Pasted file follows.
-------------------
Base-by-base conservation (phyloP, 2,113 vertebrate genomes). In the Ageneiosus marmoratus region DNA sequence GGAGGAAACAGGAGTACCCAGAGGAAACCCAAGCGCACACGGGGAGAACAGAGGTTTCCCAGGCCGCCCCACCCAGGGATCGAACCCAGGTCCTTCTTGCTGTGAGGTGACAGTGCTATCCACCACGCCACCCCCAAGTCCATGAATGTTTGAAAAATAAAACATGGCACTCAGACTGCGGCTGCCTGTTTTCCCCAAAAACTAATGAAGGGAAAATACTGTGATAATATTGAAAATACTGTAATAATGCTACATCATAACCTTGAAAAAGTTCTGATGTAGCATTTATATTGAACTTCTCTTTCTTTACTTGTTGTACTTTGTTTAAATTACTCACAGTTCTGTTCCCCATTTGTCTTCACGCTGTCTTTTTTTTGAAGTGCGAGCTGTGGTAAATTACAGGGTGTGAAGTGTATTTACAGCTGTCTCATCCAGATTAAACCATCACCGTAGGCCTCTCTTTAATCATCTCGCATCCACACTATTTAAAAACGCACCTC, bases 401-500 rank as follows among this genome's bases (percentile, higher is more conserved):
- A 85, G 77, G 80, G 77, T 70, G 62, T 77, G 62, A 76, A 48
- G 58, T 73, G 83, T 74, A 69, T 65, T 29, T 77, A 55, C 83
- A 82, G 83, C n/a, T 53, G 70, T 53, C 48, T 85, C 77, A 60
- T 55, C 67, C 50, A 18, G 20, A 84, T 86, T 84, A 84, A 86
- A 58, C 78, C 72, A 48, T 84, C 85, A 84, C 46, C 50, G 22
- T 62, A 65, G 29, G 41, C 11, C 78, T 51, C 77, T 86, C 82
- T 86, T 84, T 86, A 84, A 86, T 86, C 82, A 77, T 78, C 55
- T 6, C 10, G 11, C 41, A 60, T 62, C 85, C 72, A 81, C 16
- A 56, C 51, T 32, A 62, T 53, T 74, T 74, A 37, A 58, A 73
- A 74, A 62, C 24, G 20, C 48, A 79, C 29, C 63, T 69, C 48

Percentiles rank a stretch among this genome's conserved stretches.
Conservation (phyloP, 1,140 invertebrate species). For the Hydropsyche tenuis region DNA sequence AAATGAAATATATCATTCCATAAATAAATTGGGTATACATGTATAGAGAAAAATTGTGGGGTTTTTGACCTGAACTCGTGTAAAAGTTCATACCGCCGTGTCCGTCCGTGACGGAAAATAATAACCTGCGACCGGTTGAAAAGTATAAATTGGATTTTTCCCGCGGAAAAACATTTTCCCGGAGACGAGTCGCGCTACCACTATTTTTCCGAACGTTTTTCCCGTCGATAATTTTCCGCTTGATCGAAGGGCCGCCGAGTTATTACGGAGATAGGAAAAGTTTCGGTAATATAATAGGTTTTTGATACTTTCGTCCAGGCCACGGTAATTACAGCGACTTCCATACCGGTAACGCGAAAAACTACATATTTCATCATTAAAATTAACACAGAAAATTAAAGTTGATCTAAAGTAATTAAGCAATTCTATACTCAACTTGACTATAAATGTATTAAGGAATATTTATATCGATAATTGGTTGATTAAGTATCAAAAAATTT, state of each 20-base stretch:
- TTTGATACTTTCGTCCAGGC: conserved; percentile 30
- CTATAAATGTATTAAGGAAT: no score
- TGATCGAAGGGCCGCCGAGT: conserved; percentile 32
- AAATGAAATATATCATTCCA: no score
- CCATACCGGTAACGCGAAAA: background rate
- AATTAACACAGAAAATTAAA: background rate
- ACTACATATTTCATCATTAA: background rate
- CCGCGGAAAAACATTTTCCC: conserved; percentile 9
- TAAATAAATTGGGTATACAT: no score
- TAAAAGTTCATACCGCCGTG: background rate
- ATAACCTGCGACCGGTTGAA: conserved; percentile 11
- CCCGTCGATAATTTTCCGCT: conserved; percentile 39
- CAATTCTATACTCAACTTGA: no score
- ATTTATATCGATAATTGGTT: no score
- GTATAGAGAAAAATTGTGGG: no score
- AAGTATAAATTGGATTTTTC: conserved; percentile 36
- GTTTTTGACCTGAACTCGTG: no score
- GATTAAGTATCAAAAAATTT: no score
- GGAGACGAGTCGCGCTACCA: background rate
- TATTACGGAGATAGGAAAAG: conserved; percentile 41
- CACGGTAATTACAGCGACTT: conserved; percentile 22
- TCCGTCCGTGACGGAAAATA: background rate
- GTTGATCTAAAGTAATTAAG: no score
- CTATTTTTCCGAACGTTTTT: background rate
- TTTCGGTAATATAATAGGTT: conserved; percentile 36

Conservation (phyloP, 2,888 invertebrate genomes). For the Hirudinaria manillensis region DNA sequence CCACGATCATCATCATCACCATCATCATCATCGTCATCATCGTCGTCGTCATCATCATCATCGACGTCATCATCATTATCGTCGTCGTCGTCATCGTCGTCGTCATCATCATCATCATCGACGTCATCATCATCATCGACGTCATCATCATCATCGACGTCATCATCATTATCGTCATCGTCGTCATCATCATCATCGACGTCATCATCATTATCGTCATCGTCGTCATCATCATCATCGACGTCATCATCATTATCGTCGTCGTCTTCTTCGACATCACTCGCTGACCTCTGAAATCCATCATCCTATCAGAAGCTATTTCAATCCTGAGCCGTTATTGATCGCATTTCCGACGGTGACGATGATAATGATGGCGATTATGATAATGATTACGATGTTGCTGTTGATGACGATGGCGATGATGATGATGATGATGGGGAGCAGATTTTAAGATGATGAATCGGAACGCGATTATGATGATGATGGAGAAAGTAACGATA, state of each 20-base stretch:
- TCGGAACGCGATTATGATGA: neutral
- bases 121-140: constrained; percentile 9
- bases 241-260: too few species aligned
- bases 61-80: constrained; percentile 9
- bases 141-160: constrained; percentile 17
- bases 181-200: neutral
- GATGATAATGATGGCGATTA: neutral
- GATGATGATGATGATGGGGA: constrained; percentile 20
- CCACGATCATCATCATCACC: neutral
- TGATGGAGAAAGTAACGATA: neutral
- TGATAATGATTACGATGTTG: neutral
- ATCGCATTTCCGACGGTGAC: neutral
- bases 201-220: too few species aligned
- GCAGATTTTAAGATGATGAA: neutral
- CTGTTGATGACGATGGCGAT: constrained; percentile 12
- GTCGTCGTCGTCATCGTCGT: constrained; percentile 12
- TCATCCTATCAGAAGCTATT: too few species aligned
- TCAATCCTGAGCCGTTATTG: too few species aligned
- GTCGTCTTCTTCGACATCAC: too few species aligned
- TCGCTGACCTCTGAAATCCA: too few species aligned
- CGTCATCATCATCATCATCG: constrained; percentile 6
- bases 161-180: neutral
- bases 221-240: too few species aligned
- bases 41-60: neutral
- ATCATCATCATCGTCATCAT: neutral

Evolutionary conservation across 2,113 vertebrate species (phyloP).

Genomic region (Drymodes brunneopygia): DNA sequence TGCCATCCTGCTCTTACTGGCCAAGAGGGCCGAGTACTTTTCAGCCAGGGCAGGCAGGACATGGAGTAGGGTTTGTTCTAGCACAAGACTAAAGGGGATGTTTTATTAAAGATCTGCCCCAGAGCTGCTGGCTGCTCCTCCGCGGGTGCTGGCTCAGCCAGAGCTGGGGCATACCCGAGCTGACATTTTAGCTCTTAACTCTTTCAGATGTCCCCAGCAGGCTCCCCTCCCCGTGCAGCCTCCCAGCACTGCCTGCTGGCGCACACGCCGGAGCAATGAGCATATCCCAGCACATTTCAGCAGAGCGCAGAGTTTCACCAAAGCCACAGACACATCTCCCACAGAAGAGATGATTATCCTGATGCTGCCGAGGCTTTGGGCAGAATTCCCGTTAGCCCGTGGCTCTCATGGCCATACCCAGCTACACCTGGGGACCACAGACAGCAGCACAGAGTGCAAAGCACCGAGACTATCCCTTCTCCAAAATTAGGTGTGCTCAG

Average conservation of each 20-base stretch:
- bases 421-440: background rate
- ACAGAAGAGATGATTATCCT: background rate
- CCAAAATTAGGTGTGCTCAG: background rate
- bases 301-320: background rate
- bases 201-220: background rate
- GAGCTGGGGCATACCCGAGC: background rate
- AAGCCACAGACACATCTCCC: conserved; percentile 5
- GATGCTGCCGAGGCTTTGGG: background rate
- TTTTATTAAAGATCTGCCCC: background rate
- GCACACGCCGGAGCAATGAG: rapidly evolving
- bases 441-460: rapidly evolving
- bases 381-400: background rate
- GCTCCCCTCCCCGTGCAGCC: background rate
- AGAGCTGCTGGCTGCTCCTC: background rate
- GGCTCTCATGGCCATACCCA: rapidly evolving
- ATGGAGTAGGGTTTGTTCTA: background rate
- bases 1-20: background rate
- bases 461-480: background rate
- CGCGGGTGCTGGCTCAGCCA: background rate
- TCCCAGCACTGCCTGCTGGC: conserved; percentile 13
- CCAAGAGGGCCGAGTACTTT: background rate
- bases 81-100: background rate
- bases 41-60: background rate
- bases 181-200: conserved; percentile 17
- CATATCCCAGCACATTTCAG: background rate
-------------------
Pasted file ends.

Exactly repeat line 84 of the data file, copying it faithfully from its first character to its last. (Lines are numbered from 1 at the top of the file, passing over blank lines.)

- bases 1-20: background rate